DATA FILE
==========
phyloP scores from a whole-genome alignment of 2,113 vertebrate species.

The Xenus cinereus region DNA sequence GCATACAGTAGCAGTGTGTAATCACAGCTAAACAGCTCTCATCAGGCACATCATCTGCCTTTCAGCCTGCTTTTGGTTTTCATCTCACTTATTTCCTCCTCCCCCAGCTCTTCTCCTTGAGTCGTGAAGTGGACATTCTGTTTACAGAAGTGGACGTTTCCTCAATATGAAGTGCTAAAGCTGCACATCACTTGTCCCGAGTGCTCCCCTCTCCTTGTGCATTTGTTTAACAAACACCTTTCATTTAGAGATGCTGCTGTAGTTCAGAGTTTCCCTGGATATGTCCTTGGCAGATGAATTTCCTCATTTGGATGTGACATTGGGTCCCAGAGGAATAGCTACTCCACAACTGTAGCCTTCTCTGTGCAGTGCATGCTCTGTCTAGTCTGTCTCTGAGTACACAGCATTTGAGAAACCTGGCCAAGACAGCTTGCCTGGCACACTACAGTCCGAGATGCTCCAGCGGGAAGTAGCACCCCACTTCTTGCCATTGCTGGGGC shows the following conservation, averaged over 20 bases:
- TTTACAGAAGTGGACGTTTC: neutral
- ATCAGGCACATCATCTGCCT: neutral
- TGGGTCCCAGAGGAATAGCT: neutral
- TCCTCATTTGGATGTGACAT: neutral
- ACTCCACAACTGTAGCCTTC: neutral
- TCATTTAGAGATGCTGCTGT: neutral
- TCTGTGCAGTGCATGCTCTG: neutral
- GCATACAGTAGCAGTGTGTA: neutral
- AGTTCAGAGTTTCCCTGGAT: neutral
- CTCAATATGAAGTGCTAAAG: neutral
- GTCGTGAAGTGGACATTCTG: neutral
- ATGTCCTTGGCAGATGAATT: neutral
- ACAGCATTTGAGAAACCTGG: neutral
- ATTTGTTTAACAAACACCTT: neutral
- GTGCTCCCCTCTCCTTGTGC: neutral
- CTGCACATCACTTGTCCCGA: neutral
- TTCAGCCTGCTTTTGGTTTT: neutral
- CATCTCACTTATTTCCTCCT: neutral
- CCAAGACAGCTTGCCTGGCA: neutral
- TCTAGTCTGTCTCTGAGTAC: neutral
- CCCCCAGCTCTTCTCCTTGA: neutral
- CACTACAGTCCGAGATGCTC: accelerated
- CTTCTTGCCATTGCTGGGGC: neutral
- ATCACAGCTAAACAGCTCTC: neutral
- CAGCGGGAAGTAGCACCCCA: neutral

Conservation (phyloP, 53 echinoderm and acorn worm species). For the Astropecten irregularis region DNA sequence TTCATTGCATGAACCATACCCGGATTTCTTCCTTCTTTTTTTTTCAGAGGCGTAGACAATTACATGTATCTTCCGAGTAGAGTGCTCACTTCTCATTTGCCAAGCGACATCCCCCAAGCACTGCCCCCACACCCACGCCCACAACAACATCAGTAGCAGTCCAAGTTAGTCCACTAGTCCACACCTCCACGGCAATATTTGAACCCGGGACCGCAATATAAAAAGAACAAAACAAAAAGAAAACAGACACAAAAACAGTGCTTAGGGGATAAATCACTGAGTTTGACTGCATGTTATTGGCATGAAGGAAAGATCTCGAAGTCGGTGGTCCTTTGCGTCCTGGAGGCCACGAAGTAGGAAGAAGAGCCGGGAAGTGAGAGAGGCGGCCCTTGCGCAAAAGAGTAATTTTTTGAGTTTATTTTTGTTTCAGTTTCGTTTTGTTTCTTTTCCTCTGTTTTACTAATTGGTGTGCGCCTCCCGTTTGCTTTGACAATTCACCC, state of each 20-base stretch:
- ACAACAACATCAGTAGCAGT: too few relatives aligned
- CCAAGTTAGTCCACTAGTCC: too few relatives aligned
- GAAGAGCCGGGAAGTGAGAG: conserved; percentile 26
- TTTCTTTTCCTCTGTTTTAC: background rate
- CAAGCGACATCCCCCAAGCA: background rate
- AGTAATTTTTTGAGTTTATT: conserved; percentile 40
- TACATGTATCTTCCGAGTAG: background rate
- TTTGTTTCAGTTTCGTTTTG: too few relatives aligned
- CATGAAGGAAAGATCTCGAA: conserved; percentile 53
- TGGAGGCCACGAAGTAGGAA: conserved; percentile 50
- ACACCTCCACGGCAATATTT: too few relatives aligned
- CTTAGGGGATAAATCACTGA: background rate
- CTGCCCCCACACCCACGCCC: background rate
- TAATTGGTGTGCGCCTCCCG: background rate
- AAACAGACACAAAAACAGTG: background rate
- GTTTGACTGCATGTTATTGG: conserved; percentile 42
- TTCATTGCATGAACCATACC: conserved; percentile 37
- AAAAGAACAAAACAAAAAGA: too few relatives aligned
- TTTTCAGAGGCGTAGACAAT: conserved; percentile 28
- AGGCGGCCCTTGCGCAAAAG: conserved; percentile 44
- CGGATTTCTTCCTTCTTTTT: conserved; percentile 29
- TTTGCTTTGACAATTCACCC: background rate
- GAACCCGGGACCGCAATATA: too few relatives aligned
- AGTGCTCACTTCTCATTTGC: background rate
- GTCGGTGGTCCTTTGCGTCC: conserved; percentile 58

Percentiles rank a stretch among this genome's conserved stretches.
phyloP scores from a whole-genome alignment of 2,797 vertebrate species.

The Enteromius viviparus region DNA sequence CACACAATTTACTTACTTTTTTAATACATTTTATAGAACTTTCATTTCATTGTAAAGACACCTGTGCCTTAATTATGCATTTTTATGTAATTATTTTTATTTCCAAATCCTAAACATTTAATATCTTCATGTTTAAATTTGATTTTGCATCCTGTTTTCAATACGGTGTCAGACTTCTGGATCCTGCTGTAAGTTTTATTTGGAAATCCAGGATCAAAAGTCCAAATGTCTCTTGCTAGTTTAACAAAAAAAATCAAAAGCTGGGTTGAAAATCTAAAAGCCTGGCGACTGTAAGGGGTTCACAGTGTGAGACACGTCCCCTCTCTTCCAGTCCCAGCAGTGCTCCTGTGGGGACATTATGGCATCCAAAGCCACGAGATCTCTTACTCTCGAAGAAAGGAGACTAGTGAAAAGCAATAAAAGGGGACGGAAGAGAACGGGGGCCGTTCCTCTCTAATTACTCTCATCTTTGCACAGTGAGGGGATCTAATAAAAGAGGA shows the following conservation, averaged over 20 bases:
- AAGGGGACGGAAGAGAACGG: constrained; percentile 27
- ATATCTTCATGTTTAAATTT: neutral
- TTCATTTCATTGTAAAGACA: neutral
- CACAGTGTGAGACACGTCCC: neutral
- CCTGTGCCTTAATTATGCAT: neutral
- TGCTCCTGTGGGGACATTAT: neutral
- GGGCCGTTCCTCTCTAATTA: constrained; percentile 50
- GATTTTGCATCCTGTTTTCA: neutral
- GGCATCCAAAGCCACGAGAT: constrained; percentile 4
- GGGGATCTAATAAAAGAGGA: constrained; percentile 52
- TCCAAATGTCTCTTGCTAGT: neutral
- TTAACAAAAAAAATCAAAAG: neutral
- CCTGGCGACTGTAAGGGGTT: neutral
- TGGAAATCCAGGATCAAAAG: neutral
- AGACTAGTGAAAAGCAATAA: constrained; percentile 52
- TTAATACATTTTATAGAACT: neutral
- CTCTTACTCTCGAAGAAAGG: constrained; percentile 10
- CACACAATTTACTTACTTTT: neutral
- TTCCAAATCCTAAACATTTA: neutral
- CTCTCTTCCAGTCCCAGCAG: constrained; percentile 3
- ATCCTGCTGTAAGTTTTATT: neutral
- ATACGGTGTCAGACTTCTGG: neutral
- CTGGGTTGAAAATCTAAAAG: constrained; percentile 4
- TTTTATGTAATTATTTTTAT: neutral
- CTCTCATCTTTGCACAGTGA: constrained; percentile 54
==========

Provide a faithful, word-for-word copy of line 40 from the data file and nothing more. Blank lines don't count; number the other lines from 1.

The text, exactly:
- CTTAGGGGATAAATCACTGA: background rate